Fresh off the heels of receiving a $1 million loan from the city’s Fresh Food Initiative, Jack & Jake’s Public Market and developer Alembic Community Development held a ground breaking yesterday for the redevelopment of the Myrtle Banks School.
Over 100 people showed up at the 112-year-old Central City building Monday (June 23) to celebrate the installation of the final bracket on the roof, a symbolic moment for a project years in the making.
Jonathan Leit, an Alembic director and the developer who spearheaded the project, expressed gratitude to partners and explained the background of the redevelopment to the crowd.
The primary tenant will be Jack & Jake’s Public Market, which will be a 23,000 square foot fresh food hub that takes up the first two floors of the development.
The third floor will have 9,300-square-feet of office space reserved for nonprofit groups and small businesses involved in the creative industries. Outside there will be 10,000-square-feet of space for seating and open-air markets.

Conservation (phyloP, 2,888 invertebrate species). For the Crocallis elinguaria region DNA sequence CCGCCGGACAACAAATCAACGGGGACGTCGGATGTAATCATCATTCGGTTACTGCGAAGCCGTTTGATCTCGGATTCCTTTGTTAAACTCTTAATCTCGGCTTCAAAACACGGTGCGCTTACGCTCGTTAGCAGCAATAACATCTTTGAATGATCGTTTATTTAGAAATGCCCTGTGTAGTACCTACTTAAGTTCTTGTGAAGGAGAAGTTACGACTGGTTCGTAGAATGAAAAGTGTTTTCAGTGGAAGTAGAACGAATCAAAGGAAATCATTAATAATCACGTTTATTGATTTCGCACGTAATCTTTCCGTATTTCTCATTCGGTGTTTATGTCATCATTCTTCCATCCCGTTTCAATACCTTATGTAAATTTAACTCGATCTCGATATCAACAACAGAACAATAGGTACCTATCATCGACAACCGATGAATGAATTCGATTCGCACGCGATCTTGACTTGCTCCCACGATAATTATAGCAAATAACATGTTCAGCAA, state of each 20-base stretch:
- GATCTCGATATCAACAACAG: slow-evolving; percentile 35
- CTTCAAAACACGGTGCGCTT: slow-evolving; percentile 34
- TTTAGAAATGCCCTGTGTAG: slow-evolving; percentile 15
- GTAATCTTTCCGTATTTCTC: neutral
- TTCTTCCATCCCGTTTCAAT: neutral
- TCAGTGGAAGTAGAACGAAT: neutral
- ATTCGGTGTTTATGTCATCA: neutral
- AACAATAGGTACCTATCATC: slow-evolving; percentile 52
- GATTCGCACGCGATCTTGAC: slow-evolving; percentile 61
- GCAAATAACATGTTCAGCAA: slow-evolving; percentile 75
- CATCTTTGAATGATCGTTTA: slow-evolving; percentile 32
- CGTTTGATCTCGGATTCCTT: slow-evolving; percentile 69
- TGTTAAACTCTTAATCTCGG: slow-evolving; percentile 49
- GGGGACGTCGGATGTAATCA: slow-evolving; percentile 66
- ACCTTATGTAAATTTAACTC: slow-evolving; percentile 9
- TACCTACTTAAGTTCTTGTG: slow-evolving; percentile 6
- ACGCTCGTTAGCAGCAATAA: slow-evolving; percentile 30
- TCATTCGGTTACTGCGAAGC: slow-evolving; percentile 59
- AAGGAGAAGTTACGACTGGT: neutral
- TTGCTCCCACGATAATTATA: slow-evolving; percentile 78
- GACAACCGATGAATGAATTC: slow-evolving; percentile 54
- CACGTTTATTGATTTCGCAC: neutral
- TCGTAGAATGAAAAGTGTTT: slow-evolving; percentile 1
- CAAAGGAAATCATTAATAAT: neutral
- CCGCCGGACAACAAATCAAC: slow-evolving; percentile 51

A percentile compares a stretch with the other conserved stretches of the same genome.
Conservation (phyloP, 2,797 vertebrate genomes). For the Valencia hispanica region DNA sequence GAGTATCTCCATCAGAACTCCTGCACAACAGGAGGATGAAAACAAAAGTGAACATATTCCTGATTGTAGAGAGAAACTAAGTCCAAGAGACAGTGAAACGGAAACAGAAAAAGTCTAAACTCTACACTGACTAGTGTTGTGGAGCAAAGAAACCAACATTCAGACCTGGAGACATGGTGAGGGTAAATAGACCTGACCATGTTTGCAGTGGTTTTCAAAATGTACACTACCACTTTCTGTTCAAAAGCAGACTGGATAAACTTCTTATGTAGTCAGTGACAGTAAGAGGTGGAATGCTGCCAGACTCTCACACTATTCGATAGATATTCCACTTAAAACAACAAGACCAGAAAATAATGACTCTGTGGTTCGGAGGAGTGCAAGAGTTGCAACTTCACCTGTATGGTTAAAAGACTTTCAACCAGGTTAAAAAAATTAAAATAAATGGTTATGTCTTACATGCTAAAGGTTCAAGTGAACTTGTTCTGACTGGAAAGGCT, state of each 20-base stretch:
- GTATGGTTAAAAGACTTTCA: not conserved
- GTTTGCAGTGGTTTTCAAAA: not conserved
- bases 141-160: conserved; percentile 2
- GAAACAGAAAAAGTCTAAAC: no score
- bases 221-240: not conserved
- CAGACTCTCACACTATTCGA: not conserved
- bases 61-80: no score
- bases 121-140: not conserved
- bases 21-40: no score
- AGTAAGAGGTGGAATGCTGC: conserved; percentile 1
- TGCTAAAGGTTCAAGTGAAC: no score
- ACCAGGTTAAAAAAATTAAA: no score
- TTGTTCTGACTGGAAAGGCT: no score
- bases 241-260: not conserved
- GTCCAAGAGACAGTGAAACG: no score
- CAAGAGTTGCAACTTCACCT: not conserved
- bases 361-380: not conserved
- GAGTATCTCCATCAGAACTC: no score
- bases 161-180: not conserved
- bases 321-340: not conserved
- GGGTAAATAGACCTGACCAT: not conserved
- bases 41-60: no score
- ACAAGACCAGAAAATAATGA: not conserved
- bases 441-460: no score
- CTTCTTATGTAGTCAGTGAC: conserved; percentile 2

The $17 million project is funded in part by new market and historic tax credits, $1 million from the city’s Fresh Food Retailer Initiative, $900,000 from the New Orleans Redevelopment Authority, and $300,000 from the Foundation for Louisiana, among other sources.
Construction began in June 2013 and the store is expected to open in October. Jack & Jake’s will create 33 full-time jobs and 35 part-time jobs.
“We think we can connect two major groups of people that really need each other: the farms here in Louisiana and Mississippi that need access to the market and the rest of us that really need access to better, healthy foods,” said John Burns, founder and CEO of Jack & Jake’s.
Councilwoman LaToya Cantrell described the project as the “tipping point” for the Central City boulevard.
The opening of Jack & Jake’s comes at a time when O.C. Haley Boulevard is experiencing a renaissance it hasn’t seen for decades.
Myrtle Banks is one block from the future home of the New Orleans Jazz Orchestra at 1436 O.C. Haley Blvd., which will occupy the former site of a Gators department store and will include a 360-seat performance venue, a rehearsal room and an archive of New Orleans jazz.
Then there is also a new 30,0000 square foot Southern Food and Beverage Museum at 1504 O.C. Haley Blvd. and the brand new New Orleans Redevelopment Authority’s office in the Harrell building that the city redeveloped for $20.6 million.